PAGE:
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Intentional Walk

I know that there have been times where a pitcher has thrown a ball over the plate enough for a hitter to get a hit, and even hit a home run in some cases. My question is more along the lines of:

If he throws one over the plate and in the strike zone, and the hitter does not swing, is it a strike?

Is there anything in the rule book saying that a catcher cannot deke the hitter by standing up and signaling for an intentional walk and then having the pitcher throw a strike?


This would be frowned upon as far as "unwritten rules" go, and someone would probably get hit by a pitch as a result. I haven't seen it happen, but it could be a strategy against a good hitter in a big game (ie- playoffs, world series, etc).

  • Now that intentional walks are given without any pitches being thrown, no. (Before that, yes, if a pitch was a strike, it was a strike.) – GreenMatt Aug 4 '17 at 15:38
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Currently*, there's nothing special about intentional base-on-balls in the MLB rules, except for noting that catchers must stand in the catcher's box during them or a balk is called (4.03a,8.05j), and a few rules about official scoring. As such, yes, you could throw a pitch while the catcher is standing in the strike zone.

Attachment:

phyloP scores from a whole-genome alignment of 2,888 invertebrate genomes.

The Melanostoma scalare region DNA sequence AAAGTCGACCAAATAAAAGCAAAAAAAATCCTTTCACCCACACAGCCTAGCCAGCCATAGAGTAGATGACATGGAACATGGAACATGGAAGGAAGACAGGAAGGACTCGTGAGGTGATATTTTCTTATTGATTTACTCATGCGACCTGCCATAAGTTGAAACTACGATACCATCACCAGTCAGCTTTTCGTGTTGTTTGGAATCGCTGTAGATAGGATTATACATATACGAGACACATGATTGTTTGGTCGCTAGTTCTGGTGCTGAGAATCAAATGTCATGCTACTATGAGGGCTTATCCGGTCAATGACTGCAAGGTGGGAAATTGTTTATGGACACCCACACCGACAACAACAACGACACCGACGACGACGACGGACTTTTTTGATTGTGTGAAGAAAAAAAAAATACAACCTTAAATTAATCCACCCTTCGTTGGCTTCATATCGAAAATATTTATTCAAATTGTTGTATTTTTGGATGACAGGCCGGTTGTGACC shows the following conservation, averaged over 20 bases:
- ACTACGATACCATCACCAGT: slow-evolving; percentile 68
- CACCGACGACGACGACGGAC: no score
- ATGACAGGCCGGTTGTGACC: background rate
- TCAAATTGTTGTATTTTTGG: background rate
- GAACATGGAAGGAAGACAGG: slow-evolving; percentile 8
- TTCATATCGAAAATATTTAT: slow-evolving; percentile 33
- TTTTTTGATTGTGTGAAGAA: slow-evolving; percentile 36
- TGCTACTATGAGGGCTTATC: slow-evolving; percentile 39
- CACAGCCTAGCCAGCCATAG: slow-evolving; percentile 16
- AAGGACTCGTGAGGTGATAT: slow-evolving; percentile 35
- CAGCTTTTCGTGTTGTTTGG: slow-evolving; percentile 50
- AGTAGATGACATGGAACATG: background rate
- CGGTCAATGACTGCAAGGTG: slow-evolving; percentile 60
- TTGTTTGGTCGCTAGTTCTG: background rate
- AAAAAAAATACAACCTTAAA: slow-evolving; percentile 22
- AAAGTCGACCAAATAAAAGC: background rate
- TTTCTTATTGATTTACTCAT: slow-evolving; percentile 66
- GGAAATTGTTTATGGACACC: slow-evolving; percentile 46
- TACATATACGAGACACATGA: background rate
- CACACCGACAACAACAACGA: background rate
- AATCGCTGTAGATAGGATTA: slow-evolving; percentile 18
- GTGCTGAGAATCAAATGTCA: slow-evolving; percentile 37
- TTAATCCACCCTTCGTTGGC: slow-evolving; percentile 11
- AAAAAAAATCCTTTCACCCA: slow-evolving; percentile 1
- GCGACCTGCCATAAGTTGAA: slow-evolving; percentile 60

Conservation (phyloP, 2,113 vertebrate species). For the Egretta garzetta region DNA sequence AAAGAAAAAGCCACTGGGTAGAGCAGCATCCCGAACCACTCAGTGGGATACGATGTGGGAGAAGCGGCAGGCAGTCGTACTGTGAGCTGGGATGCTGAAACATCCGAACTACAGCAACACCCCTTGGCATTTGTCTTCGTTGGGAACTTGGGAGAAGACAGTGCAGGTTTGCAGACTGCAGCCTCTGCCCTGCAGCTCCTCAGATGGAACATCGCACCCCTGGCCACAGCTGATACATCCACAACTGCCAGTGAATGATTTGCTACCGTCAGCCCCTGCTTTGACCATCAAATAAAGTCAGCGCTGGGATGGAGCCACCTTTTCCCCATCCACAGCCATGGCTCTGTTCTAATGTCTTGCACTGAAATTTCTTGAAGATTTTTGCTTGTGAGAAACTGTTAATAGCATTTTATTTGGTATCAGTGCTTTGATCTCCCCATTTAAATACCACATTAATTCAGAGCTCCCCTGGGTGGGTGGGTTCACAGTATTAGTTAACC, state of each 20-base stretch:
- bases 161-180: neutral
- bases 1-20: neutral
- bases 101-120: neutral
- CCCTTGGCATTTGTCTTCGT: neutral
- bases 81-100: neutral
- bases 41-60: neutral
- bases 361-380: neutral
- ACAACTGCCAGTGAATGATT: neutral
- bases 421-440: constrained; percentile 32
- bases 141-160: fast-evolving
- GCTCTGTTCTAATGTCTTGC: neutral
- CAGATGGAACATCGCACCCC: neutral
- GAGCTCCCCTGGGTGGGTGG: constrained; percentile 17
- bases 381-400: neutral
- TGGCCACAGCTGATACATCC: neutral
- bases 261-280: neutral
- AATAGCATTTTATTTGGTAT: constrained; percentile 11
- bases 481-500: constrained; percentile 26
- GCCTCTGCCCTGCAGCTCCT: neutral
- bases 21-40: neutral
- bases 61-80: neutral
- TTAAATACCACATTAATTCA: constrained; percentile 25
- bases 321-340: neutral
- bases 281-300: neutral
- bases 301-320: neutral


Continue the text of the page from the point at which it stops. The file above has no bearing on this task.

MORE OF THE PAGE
However, I don't see this being an effective ploy. IBBs are almost always done with no strikes on a batter, so it's unlikely a batter would fall for this with 2 strikes on him; and otherwise, you'd not be gaining all that much. On the other hand, with runners on base you have a substantial risk of a wild pitch/passed ball, because it's very hard to catch a 95mph fastball from a standing position that's thrown at the waist or below (and you'd want it fairly low or the batter might easily hit it).


*This is current as of 2014; based on the changes being tested in the Arizona Fall League this may change in the future, if they choose to allow IBBs to be instantaneous.

  • I know it wouldn't be likely to gain much of an advantage. Maybe to get an 0-0 strike on a good hitter in a big situation. Usually the umpire is just as nonchalant as the players, so I wasn't sure if he would be ready to call a strike. Or if it was even legal. – diggers3 Oct 17 '14 at 16:04
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Indeed, probably the best example of this is with Rollie Fingers of the A's striking out the Reds Johnny Bench in the 1972 World Series.

The situation that allowed it to work was a stolen base during the at-bat. While not common, the empty base made it plausible to walk Johnny even though he had a full count at the time.

Game 3, 1972 World Series

http://hardballtalk.nbcsports.com/2011/02/10/rollie-fingers-johnny-bench-and-the-intentional-walk-that-wasnt/

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The catcher stands where he does, for an intentional walk, to give the pitcher a big, fat, easy target so far out of the strike zone that a player could not lunge and hit it with the hope of decent contact without leaving the batter's box. This insures that the batter can't twart the intent of the intentional walk and get a hit, instead.

If the pitcher is sloppy and the batter can reach it, there's nothing that prevents the batter from taking a swing at it. Likewise, there's nothing that would stop the pitcher and/or catcher from changing their minds and throwing strikes.

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